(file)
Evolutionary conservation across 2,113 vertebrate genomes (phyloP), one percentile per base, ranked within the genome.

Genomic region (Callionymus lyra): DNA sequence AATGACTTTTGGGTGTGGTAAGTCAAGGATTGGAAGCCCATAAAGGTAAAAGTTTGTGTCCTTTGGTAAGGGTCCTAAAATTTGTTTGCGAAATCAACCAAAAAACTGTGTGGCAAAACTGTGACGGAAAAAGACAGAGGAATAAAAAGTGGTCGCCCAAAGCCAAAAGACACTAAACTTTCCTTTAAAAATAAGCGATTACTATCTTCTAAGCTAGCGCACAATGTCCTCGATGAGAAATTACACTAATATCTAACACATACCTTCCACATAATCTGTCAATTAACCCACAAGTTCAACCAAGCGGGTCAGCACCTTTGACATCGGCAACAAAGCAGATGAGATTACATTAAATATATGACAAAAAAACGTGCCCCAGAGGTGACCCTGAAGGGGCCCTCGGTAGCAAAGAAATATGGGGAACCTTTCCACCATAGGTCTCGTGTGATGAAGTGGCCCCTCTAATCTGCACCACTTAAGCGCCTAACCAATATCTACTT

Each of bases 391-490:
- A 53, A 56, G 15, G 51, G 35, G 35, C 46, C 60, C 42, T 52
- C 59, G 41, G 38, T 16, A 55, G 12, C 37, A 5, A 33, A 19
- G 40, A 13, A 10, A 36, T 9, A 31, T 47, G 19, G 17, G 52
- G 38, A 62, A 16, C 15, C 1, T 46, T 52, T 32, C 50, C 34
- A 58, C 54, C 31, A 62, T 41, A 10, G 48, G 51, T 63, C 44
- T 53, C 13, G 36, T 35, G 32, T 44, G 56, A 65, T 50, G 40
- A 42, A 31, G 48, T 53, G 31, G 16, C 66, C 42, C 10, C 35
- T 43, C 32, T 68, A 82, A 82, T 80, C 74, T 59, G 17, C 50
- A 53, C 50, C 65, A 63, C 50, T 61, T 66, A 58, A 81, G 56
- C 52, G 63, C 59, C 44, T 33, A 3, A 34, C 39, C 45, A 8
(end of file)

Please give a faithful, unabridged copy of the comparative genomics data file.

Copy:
Evolutionary conservation across 2,113 vertebrate genomes (phyloP), one percentile per base, ranked within the genome.

Genomic region (Callionymus lyra): DNA sequence AATGACTTTTGGGTGTGGTAAGTCAAGGATTGGAAGCCCATAAAGGTAAAAGTTTGTGTCCTTTGGTAAGGGTCCTAAAATTTGTTTGCGAAATCAACCAAAAAACTGTGTGGCAAAACTGTGACGGAAAAAGACAGAGGAATAAAAAGTGGTCGCCCAAAGCCAAAAGACACTAAACTTTCCTTTAAAAATAAGCGATTACTATCTTCTAAGCTAGCGCACAATGTCCTCGATGAGAAATTACACTAATATCTAACACATACCTTCCACATAATCTGTCAATTAACCCACAAGTTCAACCAAGCGGGTCAGCACCTTTGACATCGGCAACAAAGCAGATGAGATTACATTAAATATATGACAAAAAAACGTGCCCCAGAGGTGACCCTGAAGGGGCCCTCGGTAGCAAAGAAATATGGGGAACCTTTCCACCATAGGTCTCGTGTGATGAAGTGGCCCCTCTAATCTGCACCACTTAAGCGCCTAACCAATATCTACTT

Each of bases 391-490:
- A 53, A 56, G 15, G 51, G 35, G 35, C 46, C 60, C 42, T 52
- C 59, G 41, G 38, T 16, A 55, G 12, C 37, A 5, A 33, A 19
- G 40, A 13, A 10, A 36, T 9, A 31, T 47, G 19, G 17, G 52
- G 38, A 62, A 16, C 15, C 1, T 46, T 52, T 32, C 50, C 34
- A 58, C 54, C 31, A 62, T 41, A 10, G 48, G 51, T 63, C 44
- T 53, C 13, G 36, T 35, G 32, T 44, G 56, A 65, T 50, G 40
- A 42, A 31, G 48, T 53, G 31, G 16, C 66, C 42, C 10, C 35
- T 43, C 32, T 68, A 82, A 82, T 80, C 74, T 59, G 17, C 50
- A 53, C 50, C 65, A 63, C 50, T 61, T 66, A 58, A 81, G 56
- C 52, G 63, C 59, C 44, T 33, A 3, A 34, C 39, C 45, A 8